(Un)still Life With Spoked Wheels, Chancellor Rapid Transit Station - CODAworx

(Un)still Life With Spoked Wheels, Chancellor Rapid Transit Station

Client: The Winnipeg Arts Council

Location: Winnipeg, MB, Canada

Completion date: 2020

Project Team


Alexis Kinlock

The Winnipeg Arts Council

Structural Engineer

Jon Reid

Wolfrom Engineering Ltd.

Steel fabricator

Bob Brown

State Craft Architectural Fabricators

Glass fabricators

Carther Studio Team

Carther Studio

Lighting designer

Blaine Komatich

Komatich Lighting Design

Installation Lead

Marco Gallo

0812 Building Solutions


A brilliant beacon that calls from the entry plaza of the Chancellor rapid transit station, (Un)still Life with Spoked Wheels, announces that you have arrived.

In a mash-up of time, the 2-part installation is sited at the station’s entry plaza and at the base of a nearby rapid transit overpass, at the urban edge of Winnipeg, Canada. The station is located at the head of the historic Red River cart trail, and the sculptures make a connection between a historic, regional mode of transportation and modern rapid transit.

Red River carts with their distinctive large spoked wheels, were designed and utilized by the Métis people to transport furs from Winnipeg to St. Paul, Minnesota.

The massive illuminated glass cylinders in (Un)still Life with Spoked Wheels are created with multiple layers of bonded glass and have exceptional optical qualities. Within them are moiré patterns and color shifting dichroic glass. The moiré patterns and dichroic glass combine to create a perception of movement. The spoked wheel moiré patterns appear to rotate, while an infinity symbol, long used by the Métis people, emerges from the center.


My overarching goals for (Un)still Life with Spoked Wheels was to surprise and delight visitors while providing them with a unique perspective on the history of the site - highlighting its past significance to the local Métis people and connecting that to its current use as a rapid transit station.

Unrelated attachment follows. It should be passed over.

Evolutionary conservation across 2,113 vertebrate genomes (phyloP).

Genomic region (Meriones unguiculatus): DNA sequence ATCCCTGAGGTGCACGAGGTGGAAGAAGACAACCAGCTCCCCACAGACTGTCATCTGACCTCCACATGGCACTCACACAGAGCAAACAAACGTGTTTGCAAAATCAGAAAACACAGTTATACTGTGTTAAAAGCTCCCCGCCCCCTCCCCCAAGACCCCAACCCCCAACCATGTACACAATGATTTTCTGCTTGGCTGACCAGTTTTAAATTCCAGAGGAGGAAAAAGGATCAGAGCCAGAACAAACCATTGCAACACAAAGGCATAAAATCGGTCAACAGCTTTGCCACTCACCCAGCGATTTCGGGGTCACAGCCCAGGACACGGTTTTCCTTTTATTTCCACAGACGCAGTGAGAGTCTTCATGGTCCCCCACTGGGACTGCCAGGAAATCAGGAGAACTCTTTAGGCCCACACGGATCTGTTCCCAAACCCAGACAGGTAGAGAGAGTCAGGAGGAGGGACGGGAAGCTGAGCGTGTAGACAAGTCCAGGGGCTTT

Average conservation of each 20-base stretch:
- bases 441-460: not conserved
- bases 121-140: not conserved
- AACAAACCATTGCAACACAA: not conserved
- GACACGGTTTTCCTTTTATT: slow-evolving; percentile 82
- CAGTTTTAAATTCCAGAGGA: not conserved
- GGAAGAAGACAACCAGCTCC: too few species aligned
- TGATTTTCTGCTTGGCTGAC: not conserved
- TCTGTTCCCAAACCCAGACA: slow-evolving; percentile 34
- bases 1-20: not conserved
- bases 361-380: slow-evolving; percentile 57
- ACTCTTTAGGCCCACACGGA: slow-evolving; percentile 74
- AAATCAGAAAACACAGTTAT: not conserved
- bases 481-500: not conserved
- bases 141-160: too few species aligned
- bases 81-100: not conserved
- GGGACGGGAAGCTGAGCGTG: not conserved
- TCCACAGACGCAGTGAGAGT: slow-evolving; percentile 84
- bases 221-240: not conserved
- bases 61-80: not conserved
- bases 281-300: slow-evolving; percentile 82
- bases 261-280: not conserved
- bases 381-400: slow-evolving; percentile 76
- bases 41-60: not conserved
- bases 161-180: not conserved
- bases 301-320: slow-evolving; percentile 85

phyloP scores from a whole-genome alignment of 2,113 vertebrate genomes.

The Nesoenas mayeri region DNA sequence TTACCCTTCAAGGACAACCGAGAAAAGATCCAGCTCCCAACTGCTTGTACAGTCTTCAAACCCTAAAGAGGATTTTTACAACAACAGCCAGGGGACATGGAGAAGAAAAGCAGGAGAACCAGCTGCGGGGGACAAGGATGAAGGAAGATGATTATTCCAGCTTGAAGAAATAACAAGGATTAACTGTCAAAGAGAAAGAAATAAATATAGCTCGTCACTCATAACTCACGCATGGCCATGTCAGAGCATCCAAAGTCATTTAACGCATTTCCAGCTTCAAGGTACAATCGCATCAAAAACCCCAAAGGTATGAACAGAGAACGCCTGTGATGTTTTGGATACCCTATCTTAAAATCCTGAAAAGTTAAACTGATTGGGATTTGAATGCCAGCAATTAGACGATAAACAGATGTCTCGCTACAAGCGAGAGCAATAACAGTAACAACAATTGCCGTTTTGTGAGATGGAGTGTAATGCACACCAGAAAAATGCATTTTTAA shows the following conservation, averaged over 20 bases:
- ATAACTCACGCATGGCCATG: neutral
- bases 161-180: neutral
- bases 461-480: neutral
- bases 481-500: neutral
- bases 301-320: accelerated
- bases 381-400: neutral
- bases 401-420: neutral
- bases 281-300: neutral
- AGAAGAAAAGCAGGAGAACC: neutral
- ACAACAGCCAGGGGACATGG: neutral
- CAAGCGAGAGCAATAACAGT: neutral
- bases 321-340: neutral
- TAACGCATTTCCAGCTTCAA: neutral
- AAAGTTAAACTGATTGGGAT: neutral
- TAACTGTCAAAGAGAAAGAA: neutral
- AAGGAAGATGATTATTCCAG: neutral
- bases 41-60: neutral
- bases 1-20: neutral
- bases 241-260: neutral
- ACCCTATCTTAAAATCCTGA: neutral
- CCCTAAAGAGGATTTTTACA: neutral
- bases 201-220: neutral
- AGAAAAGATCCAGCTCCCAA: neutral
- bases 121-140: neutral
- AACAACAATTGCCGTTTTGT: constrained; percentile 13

The design of (Un)still Life is a reflection of those goals. The two sculptures are large and iconic, capturing the attention of those at the station plaza and those approaching by car or rapid transit. The unexpected illusion of movement in the stationary sculptures created by the spoked wheel moiré and color shifting dichroic glass, surprises viewers while giving meaning and a unique perspective to both sites.

The sculptures aerodynamic form is emblematic of modern rapid transit, while the rust patina of the corten steel suggests the passing of time. The choice of the spoked wheel as the primary metaphor creates a conceptual link between the historical Red River cart and the wheels of the new rapid transit vehicles. The Infinity symbol that emerges from the heart of the wheel pattern honors the Métis innovators that created the red river carts.


The process began with research into the site and its history as well as consultations with community members.
This was followed with multiple meetings with the Winnipeg Arts Council to discuss the site, context and my ideas for the project. I also met with city planners and landscape designers.

After finalizing the concept I began to work with Evan Kallusky to create an interactive digital 3-D model. After my final presentation to the Winnipeg Art Council and stake holders I began the important process of selecting fabricators and collaborators to work with.
The selected fabricators and collaborators:
Glass creation - Carther Studio team, Warren Carther, Dan Brown, Paul Gabrielle and Gareth Engineer – Jon Reid of Wolfrom Engineering Ltd.
Steel fabricators - State Craft Architectural Fabricators
Lighting design – Blaine Komatich
Installers – Marco Gallo and 0812 Building Solutions
Work began on the fabrication of various elements and all processes were overseen by Warren Carther.
Regular scheduled meetings with Winnipeg Arts Council and stake holders were taken to discuss the progress of the project.
The installation was completed in July, 2020.

Additional Information

The sculptures are highly interactive, particularly at the station plaza. Those that encounter the pieces are drawn in to have a closer look. They can playfully engage with the works looking at them from different angles and observing the optical effects. Looking deep into the glass cylinders, viewers we will see colorful moiré effects that change with different angles of view. Each of the glass cylinders is positioned to be at a height for various sized humans to be able to peer inside the glass components. During the day, the dichroic glass is in reflective mode and reflects back colorful diaphanous echoes of themselves laid over the spoked wheel image. The colors transition throughout the day and night and in various types of weather. The sculpture for the overpass is viewed from a different perspective. It is visible while passing by on bicycle or on foot but many viewers will see it as they pass by in vehicles. To address this, the work is large and bold to be viewed from a distance. It needed to be able to engage viewers while not being too distracting to drivers.